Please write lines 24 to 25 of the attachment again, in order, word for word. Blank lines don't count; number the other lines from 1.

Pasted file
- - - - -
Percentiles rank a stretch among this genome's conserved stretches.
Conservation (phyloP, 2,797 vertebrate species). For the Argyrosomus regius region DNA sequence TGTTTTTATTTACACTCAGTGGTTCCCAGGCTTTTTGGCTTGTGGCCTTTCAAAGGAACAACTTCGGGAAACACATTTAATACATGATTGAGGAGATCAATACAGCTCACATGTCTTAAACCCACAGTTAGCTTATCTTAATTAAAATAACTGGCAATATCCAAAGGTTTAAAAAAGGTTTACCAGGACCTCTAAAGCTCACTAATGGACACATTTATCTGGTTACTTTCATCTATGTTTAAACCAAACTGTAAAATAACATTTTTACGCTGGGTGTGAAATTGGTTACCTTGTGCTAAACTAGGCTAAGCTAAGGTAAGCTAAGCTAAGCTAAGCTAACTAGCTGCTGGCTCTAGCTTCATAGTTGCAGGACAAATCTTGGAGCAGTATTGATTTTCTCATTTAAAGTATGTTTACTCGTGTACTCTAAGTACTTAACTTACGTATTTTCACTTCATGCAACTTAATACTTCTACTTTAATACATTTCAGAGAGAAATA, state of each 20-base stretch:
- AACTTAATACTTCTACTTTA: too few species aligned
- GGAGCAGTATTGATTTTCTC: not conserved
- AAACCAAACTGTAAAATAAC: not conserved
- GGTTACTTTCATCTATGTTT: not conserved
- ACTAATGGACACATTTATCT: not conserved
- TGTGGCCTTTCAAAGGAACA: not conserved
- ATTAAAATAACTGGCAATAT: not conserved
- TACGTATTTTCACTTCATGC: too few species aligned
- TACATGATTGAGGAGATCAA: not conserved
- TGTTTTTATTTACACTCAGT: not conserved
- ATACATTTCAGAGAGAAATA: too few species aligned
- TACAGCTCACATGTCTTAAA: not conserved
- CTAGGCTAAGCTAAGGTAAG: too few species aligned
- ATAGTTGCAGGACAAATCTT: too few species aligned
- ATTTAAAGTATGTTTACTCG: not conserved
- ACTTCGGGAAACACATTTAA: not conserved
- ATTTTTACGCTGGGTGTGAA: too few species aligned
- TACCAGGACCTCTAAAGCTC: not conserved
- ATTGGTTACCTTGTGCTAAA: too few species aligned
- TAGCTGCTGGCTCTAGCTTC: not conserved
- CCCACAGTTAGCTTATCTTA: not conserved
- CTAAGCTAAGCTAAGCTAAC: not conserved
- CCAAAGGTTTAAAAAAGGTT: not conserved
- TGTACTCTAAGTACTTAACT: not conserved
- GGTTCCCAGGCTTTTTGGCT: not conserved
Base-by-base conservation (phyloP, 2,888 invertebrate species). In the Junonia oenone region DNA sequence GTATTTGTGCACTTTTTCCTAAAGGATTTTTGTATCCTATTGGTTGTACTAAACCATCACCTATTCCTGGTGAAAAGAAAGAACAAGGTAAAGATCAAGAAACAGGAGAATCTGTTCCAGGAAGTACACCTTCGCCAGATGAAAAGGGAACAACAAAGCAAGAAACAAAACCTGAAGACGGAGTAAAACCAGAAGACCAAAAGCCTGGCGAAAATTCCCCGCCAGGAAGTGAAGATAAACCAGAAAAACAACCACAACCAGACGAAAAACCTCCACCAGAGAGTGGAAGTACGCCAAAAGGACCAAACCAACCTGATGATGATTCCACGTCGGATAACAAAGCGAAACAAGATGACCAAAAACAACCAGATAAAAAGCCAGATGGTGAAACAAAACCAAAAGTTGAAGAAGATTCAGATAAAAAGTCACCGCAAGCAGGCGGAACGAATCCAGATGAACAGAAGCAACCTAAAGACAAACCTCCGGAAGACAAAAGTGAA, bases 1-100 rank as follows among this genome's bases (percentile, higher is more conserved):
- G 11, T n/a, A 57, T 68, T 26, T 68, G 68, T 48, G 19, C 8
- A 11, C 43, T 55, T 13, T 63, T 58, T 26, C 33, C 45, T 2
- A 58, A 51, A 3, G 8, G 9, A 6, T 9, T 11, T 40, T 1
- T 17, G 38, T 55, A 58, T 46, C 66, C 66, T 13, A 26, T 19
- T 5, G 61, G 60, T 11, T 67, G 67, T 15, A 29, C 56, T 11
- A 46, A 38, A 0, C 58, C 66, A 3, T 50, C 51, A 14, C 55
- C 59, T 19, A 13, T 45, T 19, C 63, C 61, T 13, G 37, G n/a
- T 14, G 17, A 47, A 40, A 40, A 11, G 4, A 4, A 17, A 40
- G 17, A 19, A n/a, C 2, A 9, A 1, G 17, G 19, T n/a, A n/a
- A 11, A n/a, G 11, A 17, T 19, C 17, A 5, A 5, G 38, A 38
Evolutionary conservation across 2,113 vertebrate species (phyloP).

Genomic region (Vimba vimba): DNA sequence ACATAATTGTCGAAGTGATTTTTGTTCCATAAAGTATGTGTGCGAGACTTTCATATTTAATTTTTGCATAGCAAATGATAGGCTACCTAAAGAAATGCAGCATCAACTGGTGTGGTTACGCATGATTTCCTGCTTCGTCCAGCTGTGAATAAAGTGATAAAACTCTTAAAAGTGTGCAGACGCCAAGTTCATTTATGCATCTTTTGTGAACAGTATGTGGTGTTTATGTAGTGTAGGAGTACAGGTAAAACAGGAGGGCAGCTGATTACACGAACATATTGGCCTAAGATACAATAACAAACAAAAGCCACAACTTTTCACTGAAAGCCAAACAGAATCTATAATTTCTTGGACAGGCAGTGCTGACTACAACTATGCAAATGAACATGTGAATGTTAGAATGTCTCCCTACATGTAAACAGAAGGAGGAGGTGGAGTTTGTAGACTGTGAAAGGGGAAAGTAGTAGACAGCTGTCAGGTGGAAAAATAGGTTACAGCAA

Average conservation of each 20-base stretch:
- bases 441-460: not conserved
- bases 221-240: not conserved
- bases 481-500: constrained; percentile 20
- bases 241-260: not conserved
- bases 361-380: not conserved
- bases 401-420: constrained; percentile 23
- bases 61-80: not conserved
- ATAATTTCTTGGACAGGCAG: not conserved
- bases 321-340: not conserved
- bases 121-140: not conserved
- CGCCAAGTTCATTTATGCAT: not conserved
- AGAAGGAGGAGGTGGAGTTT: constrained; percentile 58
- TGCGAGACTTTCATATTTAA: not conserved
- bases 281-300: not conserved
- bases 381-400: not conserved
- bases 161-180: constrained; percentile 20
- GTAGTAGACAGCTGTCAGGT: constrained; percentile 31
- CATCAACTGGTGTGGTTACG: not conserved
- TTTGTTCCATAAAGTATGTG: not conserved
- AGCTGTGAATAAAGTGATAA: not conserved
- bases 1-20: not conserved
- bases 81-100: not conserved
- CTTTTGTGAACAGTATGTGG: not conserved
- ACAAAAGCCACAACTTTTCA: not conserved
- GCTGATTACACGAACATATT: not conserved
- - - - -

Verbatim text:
- CTAAGCTAAGCTAAGCTAAC: not conserved
- CCAAAGGTTTAAAAAAGGTT: not conserved